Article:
By Sameer HashmiIndia, Business reporter, BBC News
"Things are changing - but I don't think enough has happened."
Arundhati Bhattacharya is talking about the need for more women on the boards of Indian companies. And as the first female boss of India's largest public sector bank, State Bank of India, she knows what she's talking about.
A 2013 ruling making it mandatory for publicly listed firms to have a minimum of one woman director on their boards has helped improve gender diversity, but "we need to stay on it for a few more years for it to have the desired impact," says Mrs Bhattacharya.
In 2015 females made up 11.2% of board members on Indian firms, double the 5.5% in 2010, according to a report by Credit Suisse which analysed 2,400 companies worldwide. The global average in 2015 was 14.7%, with Norway (46.7%) and France (34%) topping the list.
While India has done well compared with China and South Korea, it still lags behind other Asian countries such as Thailand and Malaysia.
But there are real advantages to increasing the number of female directors. Mrs Bhattacharya believes that companies with women directors make better quality decisions due to a wider diversity of views.
Her views are echoed by Naina Lal Kidwai, former head of HSBC India, who is currently an independent director on the board of several companies in India.
She says it will take a bit of time for everyone to become comfortable with the new dynamic but says that men are embracing the change.
"Many women directors tell me it hasn't been easy but they are enjoying it. And in many instances, men have been very encouraging - which is a good sign," says Mrs Kidwai.
Like Mrs Bhattacharya, Mrs Kidwai feels that companies should not restrict themselves to just one female director.
"The rule says a 'minimum of one woman' director but I think the ideal number will be two. This will help women have a stronger voice on the board."
India's recent improvements on female representation have partly been driven by the fact that it was starting from a low base.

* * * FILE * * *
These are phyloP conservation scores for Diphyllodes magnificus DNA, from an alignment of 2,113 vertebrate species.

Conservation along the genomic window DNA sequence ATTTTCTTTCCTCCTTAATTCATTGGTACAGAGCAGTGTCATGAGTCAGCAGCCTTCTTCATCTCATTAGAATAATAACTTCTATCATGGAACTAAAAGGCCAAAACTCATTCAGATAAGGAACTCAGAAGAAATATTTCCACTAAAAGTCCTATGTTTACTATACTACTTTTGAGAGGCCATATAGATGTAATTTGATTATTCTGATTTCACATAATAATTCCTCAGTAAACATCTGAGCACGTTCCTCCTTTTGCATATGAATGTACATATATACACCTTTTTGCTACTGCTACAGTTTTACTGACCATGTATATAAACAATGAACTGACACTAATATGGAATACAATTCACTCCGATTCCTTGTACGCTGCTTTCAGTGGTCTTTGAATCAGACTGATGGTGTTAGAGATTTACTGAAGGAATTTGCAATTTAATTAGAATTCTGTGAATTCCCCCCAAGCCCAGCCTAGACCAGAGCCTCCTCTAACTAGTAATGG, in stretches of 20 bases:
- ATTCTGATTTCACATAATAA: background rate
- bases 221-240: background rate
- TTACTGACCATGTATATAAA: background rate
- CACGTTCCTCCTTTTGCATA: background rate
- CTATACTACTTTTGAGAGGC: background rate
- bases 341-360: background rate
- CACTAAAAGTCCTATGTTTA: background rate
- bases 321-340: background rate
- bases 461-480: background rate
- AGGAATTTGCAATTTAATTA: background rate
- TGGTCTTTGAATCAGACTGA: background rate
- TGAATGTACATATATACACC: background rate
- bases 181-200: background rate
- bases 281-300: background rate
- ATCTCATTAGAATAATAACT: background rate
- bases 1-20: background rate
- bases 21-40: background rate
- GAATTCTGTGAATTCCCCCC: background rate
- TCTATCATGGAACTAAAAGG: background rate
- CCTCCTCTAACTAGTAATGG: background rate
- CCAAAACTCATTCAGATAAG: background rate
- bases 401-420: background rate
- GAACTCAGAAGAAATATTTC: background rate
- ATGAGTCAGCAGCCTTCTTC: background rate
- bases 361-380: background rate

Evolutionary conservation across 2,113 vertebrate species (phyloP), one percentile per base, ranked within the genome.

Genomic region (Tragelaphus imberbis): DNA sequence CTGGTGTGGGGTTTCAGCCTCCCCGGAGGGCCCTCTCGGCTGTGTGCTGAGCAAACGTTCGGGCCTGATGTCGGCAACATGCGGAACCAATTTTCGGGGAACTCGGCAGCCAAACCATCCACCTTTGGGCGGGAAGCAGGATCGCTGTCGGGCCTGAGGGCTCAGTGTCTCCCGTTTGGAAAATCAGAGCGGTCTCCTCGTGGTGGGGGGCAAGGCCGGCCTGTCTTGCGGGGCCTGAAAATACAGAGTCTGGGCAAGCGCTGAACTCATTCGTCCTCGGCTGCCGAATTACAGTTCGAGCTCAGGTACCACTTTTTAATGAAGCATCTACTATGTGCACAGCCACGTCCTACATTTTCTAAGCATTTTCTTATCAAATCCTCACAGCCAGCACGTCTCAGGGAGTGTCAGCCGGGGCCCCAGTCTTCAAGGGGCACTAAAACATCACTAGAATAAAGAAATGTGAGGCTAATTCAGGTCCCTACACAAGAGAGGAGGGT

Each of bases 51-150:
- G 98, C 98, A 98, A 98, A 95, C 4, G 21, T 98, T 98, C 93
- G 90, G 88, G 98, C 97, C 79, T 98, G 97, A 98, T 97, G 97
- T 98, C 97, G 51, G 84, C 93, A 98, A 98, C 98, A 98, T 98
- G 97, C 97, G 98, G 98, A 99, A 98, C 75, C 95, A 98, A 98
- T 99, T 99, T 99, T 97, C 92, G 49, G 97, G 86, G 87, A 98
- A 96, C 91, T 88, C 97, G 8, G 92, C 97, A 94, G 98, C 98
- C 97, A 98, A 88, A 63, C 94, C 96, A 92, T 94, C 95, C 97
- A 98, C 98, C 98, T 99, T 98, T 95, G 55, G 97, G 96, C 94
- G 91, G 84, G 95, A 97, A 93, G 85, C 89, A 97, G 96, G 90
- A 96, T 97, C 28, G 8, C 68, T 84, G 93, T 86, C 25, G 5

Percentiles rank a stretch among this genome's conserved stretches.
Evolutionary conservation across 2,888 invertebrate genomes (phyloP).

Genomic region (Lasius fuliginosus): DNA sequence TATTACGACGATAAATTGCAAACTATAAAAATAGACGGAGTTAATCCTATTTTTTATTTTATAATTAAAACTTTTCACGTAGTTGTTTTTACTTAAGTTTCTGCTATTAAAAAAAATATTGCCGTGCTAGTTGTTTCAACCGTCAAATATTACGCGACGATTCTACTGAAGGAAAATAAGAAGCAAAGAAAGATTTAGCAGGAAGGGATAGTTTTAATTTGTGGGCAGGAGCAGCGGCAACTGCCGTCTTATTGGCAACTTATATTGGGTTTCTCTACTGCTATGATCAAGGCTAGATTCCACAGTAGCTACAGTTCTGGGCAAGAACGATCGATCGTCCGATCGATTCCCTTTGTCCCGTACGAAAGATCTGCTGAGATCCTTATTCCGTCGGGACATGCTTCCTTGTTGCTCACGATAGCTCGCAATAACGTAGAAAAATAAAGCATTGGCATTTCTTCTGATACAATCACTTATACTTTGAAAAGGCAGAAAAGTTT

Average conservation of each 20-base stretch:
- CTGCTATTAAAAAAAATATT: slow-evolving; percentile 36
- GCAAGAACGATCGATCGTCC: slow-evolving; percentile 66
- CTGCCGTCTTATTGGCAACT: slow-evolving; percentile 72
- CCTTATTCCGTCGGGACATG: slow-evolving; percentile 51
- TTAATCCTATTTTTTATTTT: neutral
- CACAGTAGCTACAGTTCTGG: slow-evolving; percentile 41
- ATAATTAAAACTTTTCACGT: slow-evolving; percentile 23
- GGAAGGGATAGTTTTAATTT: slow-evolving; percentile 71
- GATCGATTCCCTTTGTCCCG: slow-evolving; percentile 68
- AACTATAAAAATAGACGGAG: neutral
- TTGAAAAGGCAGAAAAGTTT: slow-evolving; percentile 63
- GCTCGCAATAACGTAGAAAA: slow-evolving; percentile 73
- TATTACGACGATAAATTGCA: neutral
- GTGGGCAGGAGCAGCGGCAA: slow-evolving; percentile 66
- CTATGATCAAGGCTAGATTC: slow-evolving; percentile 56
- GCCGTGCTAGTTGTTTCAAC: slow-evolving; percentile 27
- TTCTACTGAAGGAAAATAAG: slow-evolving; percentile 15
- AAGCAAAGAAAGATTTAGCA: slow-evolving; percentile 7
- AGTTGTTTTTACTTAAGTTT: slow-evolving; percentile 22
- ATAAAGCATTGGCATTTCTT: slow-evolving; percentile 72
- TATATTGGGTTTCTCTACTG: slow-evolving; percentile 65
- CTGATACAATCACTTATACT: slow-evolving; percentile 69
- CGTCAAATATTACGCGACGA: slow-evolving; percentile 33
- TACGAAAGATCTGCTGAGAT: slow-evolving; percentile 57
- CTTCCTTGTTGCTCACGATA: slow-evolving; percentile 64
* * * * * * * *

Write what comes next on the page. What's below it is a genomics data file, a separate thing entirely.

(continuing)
But another driver has been that many family-controlled companies - the majority of Indian firms - have appointed female family members, like their mothers, wives and daughters as directors.
One example is India's richest man and chairman of Reliance Group, Mukesh Ambani, who appointed his wife Nita Ambani to the company board in 2014. Other big private corporations that have followed suit include Raymond Group and Godfrey Phillips.
Pranav Haldea, managing director of research firm Prime Data, says many companies have done this just to comply with the new rules.
"Women directors who come from the family have no voice on the board. In some cases, firms have also appointed independent directors, who may not be from the family but have friendly relations with the promoter," he says.
Mrs Kidwai is not too concerned about this. She believes that women in family-controlled businesses have remained on the sidelines because of the patriarchal mindset of Indian society, and says their board induction will give them a chance to prove that they are also capable of running a company, just like their husbands and brothers.
"It's taken for granted that the son will inherit the business but now the daughter in the family will also get a chance to prove her mettle. And this may have a positive impact on succession planning in the future," she says.
While India has made progress in appointing females to board positions, this hasn't been matched by the number of women in senior management posts.
In fact, the number of senior positions held by women has fallen, dropping from 7.8% in 2014 to 7.2% in 2016 and compared with a global average of 13.8%, according to the Credit Suisse study.
Career versus family
Mrs Bhattacharya says the main reason for this is that many women quit or drop out midway through their careers to take up responsibilities at home.
"In India, women are still considered the primary caregivers. And it is expected that they will be the ones to sacrifice [their careers] if someone is needed to look after the family."
Between 2005 and 2014, the number of working-age Indian women with a job dropped by 10%, according to data from the International Labour Organization. The drop was the largest of any country in the world during that period.
While a handful of companies have introduced flexible working hours to help women juggle their responsibilities at home and work, at some stage most women face a difficult choice between career and family responsibilities.
"Women feel more guilt as compared to men while taking that decision. At the core of it all is guilt. Women need more support systems," says Mrs Kidwai.
Nearly 10 million people are entering India's job market every year and nearly half of those are women.
Without that support - which includes men taking up more responsibilities at home - it's unlikely that India will realise its ambition of becoming an economic superpower.